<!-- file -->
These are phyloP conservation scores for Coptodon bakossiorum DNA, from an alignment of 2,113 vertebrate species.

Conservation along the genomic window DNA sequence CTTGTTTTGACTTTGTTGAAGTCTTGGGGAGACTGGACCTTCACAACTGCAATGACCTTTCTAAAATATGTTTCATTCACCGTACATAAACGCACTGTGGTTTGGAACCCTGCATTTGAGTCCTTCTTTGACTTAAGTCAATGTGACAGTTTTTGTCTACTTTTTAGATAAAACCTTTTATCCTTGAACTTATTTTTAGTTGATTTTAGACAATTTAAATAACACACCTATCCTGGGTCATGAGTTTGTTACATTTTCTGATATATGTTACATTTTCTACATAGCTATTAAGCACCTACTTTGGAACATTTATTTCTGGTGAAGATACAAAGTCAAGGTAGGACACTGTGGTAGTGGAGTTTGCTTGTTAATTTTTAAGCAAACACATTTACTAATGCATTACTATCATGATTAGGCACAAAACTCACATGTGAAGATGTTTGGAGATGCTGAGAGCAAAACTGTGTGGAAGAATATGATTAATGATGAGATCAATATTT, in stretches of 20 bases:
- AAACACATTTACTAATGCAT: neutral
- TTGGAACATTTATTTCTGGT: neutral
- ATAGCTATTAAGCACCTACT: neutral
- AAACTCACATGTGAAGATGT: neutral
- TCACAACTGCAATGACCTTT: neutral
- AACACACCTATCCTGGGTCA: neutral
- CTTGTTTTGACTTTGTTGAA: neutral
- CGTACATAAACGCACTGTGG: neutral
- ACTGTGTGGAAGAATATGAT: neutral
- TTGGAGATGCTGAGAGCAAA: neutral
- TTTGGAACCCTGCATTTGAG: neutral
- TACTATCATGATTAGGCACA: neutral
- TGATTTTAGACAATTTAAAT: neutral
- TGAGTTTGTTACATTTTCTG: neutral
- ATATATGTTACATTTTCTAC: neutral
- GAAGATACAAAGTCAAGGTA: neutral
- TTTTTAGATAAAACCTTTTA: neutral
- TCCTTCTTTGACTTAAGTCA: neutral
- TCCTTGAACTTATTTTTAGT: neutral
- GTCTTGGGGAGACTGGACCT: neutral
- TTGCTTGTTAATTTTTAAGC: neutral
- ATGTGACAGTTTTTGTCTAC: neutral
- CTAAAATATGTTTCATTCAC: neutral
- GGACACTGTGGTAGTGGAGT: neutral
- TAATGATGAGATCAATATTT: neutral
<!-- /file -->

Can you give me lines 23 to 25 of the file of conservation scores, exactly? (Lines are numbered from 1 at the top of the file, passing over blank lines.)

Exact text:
- TTGCTTGTTAATTTTTAAGC: neutral
- ATGTGACAGTTTTTGTCTAC: neutral
- CTAAAATATGTTTCATTCAC: neutral